Creator: Morgan, S. L. (Samuel Lewis), 1871-1972.
Collection number: 4228
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Abstract: Samuel Lewis Morgan was a Baptist minister, writer, and commentator of the North Carolina piedmont. The collection includes correspondence and writings of Samuel Lewis Morgan. The correspondence consists chiefly of copies of Morgan’s letters to friends, family members, Baptist ministers, editors, and readers of his writings, written during the 1950s and 1960s when Morgan was in his eighties and nineties. Most letters are of a personal nature, relating to Morgan’s family, his ministerial activities, and his reading and writings. Scattered letters to businessmen, senators, and presidents concern requests for information, reponses to published articles, and calls for action on various social issues from “immoral movie houses” in the 1920s to civil rights in the 1960s. Major correspondents include William Louis Poteat, John Morgan, James I. Miller, William W. Finlator, Edwin McNeill Poteat Jr., Willis Richard Cullom, John W. Kincheloe, Charles E. Maddry, J. Marse Grant, Samuel Talmadge Ragan, Charles Bennett Deane, Thomas J. Lassiter Jr., Eugene Norfleet Gardner, Hubert P. Warden, Rexford Squires, and LaReine Warden Clayton. Most of the remaining papers are writings of some type, including a fifty-year, twenty-five-hundred-page “journalistic” diary, nearly two thousand clippings of articles, several hundred sermons and other addresses, and other items. The topics of Morgan’s writings include pastoral ministry, Scripture, Baptist doctrine, women’s roles, death and dying, stories of inspiration, and men and women whom Morgan had known and admired.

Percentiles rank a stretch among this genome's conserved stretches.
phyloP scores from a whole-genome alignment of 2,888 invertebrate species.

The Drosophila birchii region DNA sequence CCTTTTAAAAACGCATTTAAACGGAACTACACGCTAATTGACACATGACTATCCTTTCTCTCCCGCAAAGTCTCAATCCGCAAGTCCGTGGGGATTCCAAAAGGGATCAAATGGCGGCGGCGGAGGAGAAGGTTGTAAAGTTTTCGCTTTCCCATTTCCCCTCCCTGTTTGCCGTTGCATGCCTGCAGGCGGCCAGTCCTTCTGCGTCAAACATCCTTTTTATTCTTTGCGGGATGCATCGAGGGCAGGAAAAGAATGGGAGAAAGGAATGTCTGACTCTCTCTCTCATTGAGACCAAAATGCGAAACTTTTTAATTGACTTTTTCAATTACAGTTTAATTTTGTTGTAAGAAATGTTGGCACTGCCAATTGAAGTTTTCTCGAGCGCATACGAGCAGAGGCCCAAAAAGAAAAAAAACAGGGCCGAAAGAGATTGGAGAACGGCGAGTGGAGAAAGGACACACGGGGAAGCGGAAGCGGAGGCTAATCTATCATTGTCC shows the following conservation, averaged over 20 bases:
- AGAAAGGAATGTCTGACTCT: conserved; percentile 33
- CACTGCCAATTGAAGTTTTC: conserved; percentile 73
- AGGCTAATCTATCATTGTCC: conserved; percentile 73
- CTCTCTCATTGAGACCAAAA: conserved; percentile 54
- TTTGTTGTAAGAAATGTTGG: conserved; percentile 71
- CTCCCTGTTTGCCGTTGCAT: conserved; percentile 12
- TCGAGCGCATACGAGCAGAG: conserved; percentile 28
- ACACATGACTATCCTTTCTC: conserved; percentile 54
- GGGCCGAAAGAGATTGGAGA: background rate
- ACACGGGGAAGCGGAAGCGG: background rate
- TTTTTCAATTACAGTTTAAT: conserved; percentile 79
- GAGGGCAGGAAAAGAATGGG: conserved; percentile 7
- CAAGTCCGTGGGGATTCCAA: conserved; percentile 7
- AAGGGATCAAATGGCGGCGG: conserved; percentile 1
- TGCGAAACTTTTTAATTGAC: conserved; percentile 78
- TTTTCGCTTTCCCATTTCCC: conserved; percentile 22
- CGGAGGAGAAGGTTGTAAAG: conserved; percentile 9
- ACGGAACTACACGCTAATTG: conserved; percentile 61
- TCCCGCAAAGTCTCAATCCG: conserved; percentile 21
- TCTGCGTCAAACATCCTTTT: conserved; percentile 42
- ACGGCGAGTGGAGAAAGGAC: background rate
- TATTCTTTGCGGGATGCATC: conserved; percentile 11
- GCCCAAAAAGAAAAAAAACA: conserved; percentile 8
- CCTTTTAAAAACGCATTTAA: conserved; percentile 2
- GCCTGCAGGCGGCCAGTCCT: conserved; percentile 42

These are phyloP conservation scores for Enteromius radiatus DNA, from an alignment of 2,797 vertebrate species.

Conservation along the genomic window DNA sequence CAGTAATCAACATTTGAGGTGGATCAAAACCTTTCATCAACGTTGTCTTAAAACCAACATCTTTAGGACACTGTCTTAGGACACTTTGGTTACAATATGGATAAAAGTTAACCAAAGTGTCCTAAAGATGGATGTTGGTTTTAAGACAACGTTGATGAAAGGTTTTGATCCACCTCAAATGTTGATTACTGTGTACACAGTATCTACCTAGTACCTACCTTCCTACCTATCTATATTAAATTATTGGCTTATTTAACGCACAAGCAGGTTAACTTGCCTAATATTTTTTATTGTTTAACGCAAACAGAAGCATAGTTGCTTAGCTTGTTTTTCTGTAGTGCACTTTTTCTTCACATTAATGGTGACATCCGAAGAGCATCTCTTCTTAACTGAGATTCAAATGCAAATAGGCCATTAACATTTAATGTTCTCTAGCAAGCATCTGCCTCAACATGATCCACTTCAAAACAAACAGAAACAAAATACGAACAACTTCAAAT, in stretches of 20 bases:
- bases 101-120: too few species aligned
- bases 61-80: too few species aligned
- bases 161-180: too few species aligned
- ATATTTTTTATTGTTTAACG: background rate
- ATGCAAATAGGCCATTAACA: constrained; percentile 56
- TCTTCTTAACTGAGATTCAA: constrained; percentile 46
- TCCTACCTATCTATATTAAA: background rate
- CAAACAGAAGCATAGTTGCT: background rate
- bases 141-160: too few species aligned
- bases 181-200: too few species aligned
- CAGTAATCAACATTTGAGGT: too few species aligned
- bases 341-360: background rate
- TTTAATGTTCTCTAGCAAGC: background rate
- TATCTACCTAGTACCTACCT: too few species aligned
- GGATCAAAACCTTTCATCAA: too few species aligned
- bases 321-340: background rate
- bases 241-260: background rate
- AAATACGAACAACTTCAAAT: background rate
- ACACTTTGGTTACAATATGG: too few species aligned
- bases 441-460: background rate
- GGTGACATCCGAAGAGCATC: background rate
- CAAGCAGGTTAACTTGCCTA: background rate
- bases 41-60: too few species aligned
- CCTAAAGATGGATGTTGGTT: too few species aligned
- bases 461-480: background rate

Repository: Southern Historical Collection
Collection Highlights: Included are letters that discuss integration between 1952-1964 (Folders 83-223); articles concerning school integration and lunch-counter sit-ins between 1929-1969 (Folders 454-466); and material on the Civil Rights movement (Folder 494-499).
Morgan’s personal volumes also discuss racial issues. Volumes 2 and 3 include discussions of the treatment of African Americans in Henderson during the 1910s and 1920s, and Volumes 6 and 7 also began discussing race in the 1940s.